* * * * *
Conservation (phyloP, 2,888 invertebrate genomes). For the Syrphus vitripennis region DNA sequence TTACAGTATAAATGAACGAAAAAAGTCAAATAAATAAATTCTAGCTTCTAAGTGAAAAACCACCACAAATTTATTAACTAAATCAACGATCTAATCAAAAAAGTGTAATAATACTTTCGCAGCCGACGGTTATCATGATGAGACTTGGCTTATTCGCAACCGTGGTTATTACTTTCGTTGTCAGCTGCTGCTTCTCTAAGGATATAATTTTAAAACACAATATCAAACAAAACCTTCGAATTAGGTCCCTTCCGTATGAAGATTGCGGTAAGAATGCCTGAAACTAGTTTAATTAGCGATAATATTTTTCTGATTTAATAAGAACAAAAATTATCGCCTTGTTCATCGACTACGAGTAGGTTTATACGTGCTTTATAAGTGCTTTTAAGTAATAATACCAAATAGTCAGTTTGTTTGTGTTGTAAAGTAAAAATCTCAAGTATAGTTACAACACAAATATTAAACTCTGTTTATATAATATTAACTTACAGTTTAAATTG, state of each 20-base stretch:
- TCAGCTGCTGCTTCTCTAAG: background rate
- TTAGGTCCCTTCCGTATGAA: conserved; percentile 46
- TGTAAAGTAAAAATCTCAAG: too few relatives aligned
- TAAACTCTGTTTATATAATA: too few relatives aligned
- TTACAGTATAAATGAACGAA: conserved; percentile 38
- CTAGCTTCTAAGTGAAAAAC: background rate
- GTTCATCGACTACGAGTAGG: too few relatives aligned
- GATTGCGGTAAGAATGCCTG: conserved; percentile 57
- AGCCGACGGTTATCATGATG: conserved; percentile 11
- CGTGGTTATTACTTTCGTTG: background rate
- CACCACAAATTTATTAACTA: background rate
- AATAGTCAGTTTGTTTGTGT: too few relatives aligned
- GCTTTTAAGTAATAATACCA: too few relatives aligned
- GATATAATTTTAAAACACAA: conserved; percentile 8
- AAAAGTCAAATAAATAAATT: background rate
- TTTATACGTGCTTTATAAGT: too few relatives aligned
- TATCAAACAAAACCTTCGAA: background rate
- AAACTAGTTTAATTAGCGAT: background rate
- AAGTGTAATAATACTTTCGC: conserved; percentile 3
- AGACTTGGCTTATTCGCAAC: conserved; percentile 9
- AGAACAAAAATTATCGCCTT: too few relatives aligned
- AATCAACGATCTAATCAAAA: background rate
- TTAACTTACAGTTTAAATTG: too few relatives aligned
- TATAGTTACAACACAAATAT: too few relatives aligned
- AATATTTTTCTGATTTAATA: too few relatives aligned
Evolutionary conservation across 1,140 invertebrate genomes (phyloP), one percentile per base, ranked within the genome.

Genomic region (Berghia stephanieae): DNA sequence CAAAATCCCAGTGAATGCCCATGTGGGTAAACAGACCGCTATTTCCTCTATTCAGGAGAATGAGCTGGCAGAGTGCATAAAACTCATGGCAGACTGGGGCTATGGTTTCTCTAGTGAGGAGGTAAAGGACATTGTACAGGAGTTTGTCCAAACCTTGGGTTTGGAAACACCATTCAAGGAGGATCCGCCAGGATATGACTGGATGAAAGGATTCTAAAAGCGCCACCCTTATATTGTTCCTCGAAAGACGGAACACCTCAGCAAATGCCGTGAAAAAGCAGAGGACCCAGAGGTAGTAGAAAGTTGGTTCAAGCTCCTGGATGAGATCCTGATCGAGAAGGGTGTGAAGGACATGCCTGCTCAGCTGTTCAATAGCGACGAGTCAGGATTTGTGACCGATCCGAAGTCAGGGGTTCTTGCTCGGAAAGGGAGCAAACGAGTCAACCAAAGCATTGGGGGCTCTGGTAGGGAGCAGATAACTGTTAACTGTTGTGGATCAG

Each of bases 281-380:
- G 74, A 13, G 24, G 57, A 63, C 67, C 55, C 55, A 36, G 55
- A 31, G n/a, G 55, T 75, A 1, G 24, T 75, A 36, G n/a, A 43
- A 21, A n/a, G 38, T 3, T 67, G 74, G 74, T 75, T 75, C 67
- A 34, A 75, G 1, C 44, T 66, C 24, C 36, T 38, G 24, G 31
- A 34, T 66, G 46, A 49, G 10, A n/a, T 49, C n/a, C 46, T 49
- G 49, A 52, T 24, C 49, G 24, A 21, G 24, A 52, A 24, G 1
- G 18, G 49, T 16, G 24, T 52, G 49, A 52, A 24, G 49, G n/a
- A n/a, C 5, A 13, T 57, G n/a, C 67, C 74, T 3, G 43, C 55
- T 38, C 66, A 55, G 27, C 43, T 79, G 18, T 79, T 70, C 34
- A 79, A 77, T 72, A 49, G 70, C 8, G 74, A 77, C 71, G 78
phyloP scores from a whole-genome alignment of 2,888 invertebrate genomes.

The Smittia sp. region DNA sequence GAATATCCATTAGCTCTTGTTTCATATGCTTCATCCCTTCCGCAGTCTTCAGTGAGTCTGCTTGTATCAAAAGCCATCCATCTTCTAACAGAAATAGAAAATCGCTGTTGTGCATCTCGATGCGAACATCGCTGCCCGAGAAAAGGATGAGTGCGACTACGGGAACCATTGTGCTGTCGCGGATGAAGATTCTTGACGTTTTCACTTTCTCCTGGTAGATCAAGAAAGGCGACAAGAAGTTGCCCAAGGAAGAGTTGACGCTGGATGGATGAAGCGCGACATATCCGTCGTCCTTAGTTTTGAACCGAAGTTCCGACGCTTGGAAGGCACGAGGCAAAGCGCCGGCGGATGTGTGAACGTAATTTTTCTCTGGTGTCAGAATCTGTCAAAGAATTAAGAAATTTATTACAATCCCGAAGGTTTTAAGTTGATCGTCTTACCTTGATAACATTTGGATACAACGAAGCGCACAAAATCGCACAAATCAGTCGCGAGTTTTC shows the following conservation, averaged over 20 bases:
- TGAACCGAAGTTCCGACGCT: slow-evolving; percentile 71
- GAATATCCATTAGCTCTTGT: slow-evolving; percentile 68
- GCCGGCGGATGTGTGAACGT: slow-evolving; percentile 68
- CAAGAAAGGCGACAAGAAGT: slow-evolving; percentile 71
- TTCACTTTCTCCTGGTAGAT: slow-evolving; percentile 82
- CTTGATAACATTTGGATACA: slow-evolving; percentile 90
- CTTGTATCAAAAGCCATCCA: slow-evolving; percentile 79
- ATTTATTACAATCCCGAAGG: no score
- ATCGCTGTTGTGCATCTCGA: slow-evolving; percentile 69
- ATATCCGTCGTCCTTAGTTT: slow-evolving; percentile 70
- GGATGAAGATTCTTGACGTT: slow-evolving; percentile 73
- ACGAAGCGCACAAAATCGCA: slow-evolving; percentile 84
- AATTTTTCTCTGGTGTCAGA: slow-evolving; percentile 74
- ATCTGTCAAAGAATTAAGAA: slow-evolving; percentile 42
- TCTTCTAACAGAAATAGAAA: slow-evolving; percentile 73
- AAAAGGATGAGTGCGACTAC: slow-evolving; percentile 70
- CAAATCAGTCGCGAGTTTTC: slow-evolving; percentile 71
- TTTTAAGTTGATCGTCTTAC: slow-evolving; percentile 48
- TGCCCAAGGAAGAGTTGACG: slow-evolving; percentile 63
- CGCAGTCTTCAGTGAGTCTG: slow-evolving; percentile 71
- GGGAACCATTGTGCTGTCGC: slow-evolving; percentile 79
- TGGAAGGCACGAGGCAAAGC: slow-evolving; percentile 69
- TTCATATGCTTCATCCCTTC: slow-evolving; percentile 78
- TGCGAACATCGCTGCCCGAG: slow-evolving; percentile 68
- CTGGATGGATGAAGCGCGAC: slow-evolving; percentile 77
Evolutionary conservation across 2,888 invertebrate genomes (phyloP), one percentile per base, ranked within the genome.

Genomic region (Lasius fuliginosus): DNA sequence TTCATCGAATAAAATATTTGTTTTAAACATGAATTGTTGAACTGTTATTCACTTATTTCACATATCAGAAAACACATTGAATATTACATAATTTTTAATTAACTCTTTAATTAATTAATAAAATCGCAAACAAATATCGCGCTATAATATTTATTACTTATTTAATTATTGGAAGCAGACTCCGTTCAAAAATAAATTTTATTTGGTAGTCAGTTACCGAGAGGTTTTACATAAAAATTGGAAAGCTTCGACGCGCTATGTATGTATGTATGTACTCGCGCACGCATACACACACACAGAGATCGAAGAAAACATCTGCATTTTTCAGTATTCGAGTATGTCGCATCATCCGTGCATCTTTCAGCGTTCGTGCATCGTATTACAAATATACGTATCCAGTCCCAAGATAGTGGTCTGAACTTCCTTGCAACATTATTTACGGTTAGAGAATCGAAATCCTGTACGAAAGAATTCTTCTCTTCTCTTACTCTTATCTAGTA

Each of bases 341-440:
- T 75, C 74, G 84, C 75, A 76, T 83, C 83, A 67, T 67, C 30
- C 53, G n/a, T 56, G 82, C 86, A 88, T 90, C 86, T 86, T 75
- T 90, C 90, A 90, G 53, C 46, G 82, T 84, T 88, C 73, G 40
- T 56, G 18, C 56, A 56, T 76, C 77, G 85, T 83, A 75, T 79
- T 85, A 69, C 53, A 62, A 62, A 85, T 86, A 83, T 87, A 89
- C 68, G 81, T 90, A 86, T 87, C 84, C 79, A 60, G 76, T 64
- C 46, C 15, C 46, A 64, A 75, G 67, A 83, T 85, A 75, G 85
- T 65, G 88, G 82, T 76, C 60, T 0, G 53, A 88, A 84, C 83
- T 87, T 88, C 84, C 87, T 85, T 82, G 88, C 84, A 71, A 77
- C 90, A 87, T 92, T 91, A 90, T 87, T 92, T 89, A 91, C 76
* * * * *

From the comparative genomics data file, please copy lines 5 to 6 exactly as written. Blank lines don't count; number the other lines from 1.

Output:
- TAAACTCTGTTTATATAATA: too few relatives aligned
- TTACAGTATAAATGAACGAA: conserved; percentile 38